“I think people were looking for ways to help, even if they didn’t have more than five or ten dollars to share at the time. The number of people who helped us collectively and organically, including small business owners who dropped off homemade baked goods and masks, are the ones who made it possible. Kabisera was just a tool, a connector.”
□ □ □ □ □
In April 2020, Deirdre Levy, a special education teacher at a Brooklyn public school and founder of NYC Filipinos, a platform highlighting Filipino creatives and entrepreneurs, came across the social artist Lugao Kasberg on Instagram. As a photographer and filmmaker, Lugao was compelled to document how the global pandemic was unfolding in New York, including channeling his fear and anxiety into compassion and helping the community. Deirdre reached out to Lugao and together teamed up with the organization Mask Our Heroes NYC to deliver PPE to healthcare workers. Then, through a mutual friend, they met Joey Golja, who previously worked in kitchens and wanted to deliver meals.
Deirdre, Lugao, and Joey saw the potential of empowering and organizing others to build sustainable communities of mutual aid and care. They decided to formalize their partnership and establish a nonprofit. Joey, the marketing whiz of the three, thought of the name for their new organization—Project Barkada, after the Tagalog word for a group of friends.
“The word barkada means a lot to us,” Joey explained when I met up with the cofounders at Tito Papas, a collab pop-up counter inside The Breakers bar in Williamsburg, which Joey founded in 2021 with fellow chefs Jaypee Almero and Derek Empanadas. “We’re all friends of friends . . . I’ve known VJ [Navarro] from So Sarap since 2010, then I found out Deirdre went to elementary school with him! When we all came together, it was so natural. It was like, ‘Yo, I can’t believe you’re doing this—it fits with what we’re doing too!’”
The pandemic brought to light many challenges and unmet needs in the community, but it also showed what was possible when people showed up to support one another. Project Barkada raised funds to pay for meals prepared by local chefs and businesses, including Augee of Kabisera; Jappy Afzelius of Tsismis NYC; Baker Joe’s; Joey Batista of Joey Bats Café; Joann Canosa; Derek Empanadas of Big Papas Tapas; F.O.B.; Ihawan; Joel Javier of Flip Eats; Francis Maling of Bad for Business; Pineapple in the Big Apple; Woldy Reyes of Woldy Kusina; Edie Ugo; and Harold Villarosa. A number of these businesses ended up donating meals as well. Project Barkada also recruited volunteers to deliver the meals to hospitals all over the city.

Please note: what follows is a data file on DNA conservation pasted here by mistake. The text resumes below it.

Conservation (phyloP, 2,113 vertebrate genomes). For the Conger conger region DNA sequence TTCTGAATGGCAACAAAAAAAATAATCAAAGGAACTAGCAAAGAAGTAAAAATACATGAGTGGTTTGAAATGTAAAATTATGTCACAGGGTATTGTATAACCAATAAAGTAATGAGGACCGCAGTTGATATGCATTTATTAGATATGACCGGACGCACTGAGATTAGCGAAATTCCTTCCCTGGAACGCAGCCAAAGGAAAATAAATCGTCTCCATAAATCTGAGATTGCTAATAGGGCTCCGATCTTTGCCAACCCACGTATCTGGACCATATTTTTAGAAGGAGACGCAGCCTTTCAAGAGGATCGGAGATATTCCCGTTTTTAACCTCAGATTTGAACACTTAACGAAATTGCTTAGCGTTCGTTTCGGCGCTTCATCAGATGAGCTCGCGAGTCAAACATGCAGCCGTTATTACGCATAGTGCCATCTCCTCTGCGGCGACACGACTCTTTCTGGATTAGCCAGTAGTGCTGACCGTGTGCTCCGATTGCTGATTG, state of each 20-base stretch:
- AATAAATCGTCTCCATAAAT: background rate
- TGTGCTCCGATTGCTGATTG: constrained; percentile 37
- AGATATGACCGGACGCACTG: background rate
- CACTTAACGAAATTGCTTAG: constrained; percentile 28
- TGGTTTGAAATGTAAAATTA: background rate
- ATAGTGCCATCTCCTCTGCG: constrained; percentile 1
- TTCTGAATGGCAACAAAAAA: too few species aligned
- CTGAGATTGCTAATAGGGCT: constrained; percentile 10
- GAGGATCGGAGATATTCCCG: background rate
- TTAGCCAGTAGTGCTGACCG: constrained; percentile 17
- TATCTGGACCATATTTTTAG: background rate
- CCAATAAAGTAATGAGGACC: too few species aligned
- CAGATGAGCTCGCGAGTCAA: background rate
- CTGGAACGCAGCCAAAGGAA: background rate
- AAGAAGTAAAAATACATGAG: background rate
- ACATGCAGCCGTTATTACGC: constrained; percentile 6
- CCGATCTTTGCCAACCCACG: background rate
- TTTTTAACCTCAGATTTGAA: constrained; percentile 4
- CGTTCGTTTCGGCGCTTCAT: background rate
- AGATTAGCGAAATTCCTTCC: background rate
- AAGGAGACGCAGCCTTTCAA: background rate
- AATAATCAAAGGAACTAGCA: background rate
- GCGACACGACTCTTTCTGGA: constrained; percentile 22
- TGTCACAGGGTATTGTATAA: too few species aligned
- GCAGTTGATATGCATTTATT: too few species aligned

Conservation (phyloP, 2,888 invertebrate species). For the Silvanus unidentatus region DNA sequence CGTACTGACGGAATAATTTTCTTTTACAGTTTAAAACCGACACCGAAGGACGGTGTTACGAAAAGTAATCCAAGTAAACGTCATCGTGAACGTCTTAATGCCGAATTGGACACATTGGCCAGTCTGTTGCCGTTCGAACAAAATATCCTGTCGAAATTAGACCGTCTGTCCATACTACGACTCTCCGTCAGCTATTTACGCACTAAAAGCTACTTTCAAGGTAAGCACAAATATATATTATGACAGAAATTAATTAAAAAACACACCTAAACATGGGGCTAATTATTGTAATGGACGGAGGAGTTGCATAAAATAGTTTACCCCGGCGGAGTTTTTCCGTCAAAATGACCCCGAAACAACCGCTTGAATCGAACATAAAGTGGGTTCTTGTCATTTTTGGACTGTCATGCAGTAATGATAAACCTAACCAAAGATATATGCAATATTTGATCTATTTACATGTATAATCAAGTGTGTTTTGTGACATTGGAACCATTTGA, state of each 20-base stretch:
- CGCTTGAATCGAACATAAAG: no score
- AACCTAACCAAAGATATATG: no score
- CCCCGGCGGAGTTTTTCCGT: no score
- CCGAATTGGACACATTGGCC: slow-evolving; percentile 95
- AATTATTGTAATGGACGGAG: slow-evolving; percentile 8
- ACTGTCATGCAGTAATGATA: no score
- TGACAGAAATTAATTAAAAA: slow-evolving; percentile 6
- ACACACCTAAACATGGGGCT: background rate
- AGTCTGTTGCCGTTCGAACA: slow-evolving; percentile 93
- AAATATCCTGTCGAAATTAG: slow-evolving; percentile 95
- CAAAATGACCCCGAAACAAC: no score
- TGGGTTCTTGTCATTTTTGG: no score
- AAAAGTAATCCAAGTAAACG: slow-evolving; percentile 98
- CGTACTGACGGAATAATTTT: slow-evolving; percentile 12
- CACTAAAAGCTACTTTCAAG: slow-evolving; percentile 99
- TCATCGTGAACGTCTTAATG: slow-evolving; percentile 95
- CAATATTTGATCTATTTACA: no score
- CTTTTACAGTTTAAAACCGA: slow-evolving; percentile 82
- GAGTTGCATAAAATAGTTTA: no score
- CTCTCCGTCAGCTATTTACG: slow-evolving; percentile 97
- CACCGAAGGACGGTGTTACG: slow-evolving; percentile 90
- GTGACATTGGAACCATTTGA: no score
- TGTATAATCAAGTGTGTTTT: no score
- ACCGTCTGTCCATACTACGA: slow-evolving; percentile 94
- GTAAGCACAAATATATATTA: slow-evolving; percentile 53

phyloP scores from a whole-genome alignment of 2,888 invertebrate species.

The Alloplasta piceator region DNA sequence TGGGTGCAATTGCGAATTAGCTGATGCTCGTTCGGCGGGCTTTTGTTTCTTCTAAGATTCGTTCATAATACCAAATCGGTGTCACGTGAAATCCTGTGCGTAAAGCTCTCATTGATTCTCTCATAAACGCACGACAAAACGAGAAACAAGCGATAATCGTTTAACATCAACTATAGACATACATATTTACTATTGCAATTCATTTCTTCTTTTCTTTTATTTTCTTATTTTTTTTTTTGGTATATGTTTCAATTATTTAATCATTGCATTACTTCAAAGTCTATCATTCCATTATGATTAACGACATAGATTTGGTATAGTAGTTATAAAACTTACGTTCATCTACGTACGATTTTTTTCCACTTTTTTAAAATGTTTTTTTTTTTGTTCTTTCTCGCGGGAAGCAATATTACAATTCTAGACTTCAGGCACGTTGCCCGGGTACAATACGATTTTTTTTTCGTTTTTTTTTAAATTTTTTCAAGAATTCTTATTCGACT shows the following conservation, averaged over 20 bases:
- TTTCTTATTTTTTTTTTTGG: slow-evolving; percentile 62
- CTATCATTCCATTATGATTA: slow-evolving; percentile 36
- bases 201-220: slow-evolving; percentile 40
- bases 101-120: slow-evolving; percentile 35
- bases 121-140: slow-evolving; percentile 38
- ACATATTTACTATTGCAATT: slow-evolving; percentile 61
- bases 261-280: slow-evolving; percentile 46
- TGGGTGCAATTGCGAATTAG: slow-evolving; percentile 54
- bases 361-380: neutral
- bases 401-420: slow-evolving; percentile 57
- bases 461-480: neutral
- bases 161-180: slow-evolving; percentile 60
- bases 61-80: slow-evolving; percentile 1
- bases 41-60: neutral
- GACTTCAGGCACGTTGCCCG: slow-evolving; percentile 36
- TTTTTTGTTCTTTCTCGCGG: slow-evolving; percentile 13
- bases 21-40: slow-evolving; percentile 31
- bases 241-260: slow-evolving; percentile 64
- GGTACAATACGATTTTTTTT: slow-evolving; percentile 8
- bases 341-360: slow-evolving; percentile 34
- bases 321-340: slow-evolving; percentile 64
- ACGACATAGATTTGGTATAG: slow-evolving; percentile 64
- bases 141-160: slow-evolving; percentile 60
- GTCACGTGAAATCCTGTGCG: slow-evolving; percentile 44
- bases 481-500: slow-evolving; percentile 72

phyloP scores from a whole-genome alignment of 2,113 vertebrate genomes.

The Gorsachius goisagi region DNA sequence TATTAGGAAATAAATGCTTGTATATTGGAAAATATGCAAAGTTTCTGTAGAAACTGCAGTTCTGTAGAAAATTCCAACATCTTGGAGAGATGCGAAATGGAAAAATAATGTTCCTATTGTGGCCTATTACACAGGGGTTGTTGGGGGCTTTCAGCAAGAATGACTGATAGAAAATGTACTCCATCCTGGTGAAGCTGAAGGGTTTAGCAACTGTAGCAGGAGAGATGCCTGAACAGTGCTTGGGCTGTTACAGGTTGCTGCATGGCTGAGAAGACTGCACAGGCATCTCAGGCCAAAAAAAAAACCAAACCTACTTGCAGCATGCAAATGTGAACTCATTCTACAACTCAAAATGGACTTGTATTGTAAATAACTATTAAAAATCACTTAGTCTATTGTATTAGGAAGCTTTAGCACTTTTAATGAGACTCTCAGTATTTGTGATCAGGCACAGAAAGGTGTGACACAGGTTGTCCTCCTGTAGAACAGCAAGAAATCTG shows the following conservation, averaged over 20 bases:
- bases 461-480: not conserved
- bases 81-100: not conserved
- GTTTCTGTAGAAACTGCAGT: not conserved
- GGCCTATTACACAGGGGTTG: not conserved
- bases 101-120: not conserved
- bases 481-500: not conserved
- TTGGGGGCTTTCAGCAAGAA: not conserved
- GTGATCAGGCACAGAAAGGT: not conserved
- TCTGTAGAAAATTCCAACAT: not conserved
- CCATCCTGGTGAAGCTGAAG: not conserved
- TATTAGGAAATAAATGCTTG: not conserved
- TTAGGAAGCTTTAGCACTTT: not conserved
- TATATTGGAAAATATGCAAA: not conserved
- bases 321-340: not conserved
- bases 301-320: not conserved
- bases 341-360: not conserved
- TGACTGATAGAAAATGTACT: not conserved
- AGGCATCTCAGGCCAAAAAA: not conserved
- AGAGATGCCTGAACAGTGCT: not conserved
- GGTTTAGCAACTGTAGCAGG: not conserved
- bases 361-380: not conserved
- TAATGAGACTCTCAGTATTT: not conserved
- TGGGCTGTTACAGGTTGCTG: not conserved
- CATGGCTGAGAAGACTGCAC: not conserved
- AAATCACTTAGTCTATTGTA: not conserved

Aid efforts extended beyond New York City, as many diasporic Filipinos were equally concerned about the pandemic’s spread in the Philippines. From June to December 2020, Project Barkada enlisted volunteers in the Philippines (many of them family, friends, and friends of friends) to distribute food and PPE to healthcare workers at hospitals that were understaffed even before the pandemic, as well as to the homeless and others overlooked by government relief efforts.
Among the distribution sites were indigenous Mangyan communities in Mindoro where the maternal side of Lugao’s family is from. Through Project Barkada, Lugao was able to continue the Rice 4 Kidz program he and his mother started in 2018 to keep children in schools during the “hunger months’” that followed the devastating typhoon season.
This collective desire to help others in need can be traced to the Filipino indigenous values of kapwa and bayanihan. Kapwa, which literally means “fellow being,” is the concept that everyone is interrelated and interdependent. Bayanihan is derived from bayan, a term interchangeable for “people,” “community,” or “country.” It describes how a community comes together in the belief that kapwa have a responsibility to each other and to the world they live in. Also embedded in bayanihan is the word bayani, meaning “hero”; so bayanihan also can be translated as taking turns being a hero in the community.
□ □ □ □ □
A month into the pandemic—with the death toll surpassing 10,000, an estimated 971,800 jobs lost, and the striking absence of subway riders and street traffic—life in New York City was altered, perhaps irreversibly. Augee confided she was scared “every step of the way,” but she found strength in another of her mother’s lessons.